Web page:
helloworld:
    .LFB0:
    	.cfi_startproc
    	endbr64
    	pushq	%rbp
    	.cfi_def_cfa_offset 16
    	.cfi_offset 6, -16
    	movq	%rsp, %rbp
    	.cfi_def_cfa_register 6
    	leaq	.LC0(%rip), %rdi
    	call	puts@PLT
    	movl	$0, %eax
    	popq	%rbp
    	.cfi_def_cfa 7, 8
    	ret
    	.cfi_endproc
    .LFE0:
    	.size	helloworld, .-helloworld
    	.globl	main
    	.type	main, @function
    main:
    .LFB1:
    	.cfi_startproc
    	endbr64
    	pushq	%rbp
    	.cfi_def_cfa_offset 16
    	.cfi_offset 6, -16
    	movq	%rsp, %rbp
    	.cfi_def_cfa_register 6
    	movl	$0, %eax
    	call	helloworld
    	movl	$0, %eax
    	popq	%rbp
    	.cfi_def_cfa 7, 8
    	ret
    	.cfi_endproc
    

    If you prefer Intel syntax instead of AT&T, the right command is:

    gcc -S masm=intel 

    Assembly

    The Assembler’s job is to convert the ASM file into an object file, also called a “module“.
    The output is machine code, and to every ASM file, corresponds an object file.

    Let’s try that in practice:

    gcc -c helloworld.c -o helloworld.o

    It will output the object file, and if we want to understand it better, we can use the file command.

    file helloworld.out
    
    #OUTPUT
    helloworld.out: ELF 64-bit LSB relocatable, x86-64, version 1 (SYSV), not stripped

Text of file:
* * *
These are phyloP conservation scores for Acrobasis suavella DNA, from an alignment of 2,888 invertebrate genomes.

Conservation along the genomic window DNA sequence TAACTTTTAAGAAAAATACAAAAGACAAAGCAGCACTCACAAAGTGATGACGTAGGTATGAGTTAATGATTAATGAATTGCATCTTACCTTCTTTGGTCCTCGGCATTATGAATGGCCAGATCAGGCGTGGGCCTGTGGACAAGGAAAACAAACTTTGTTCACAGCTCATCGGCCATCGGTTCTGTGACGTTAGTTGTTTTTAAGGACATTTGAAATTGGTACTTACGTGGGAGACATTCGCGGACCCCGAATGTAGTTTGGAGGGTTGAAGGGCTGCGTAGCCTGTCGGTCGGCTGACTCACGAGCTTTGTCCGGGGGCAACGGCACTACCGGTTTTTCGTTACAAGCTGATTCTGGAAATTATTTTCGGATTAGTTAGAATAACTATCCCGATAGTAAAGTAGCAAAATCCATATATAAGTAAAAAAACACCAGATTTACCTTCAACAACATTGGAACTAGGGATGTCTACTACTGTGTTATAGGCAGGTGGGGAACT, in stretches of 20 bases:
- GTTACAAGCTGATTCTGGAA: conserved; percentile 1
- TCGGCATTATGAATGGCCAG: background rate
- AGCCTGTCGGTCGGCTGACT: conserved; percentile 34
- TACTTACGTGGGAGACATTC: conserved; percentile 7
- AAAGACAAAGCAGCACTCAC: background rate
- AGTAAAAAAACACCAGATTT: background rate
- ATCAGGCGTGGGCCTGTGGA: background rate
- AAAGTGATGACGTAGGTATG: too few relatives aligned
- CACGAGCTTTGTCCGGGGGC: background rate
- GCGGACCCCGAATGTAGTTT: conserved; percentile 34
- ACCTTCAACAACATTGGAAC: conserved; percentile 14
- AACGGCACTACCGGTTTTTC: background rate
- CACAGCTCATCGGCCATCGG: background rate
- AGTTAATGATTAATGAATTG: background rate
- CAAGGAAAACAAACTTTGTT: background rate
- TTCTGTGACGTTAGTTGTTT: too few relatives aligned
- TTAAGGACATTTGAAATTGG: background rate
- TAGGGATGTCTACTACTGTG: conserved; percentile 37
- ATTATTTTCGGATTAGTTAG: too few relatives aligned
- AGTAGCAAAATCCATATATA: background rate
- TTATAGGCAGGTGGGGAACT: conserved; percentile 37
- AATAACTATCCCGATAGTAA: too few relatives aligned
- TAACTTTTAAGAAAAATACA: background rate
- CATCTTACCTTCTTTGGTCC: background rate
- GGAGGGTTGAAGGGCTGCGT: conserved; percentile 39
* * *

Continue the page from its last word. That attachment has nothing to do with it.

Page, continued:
It says that is an ELF file (Executable and Linkable Format) and that is relocatable.

    This means that it doesn’t need a fixed memory address, and the compilation runs independently from other objects.
    It’s also a clear indicator that we are facing an object and not an executable.
    The object can contain references to other objects’ functions, and before linking, they are just replaced with relocation symbols, so obviously an object cannot work before linking to other ones.

    But now it’s time to move to the linking phase.

    Linking

    The linker is in charge of performing the final step: merging all objects in a single executable.

    At a glance, it merges all objects and resolves symbolic references even to libraries.
    The libraries in Linux can be of two types:

    • Static (An instance for every executable)
    • Shared/Dynamic (An instance shared between all processes)

    The linker merges into executable the static libraries but doesn’t know shared/dynamic libraries’ addresses,
    so, in this case, leaves symbolic references.

    Usually, the linker and the compiler are separated entities, anyway, GCC calls it automatically at the end of the compilation process.

    We’ll see all phases, linking included, just by writing this command:

    gcc helloworld.c -o helloworld.out

    In this case, the output of the file command will be:

    file helloworld.out
    
    
    #OUTPUT
    a.out: ELF 64-bit LSB executable, x86-64, version 1 (SYSV), dynamically linked, interpreter /lib64/ld-linux-x86-64.so.2, BuildID[sha1]=c5cc275bf56a938597e5a05fc410eaa9e519f422, for GNU/Linux 3.2.0, not stripped

    So finally we obtained our executable, and maybe we understood better the entire process.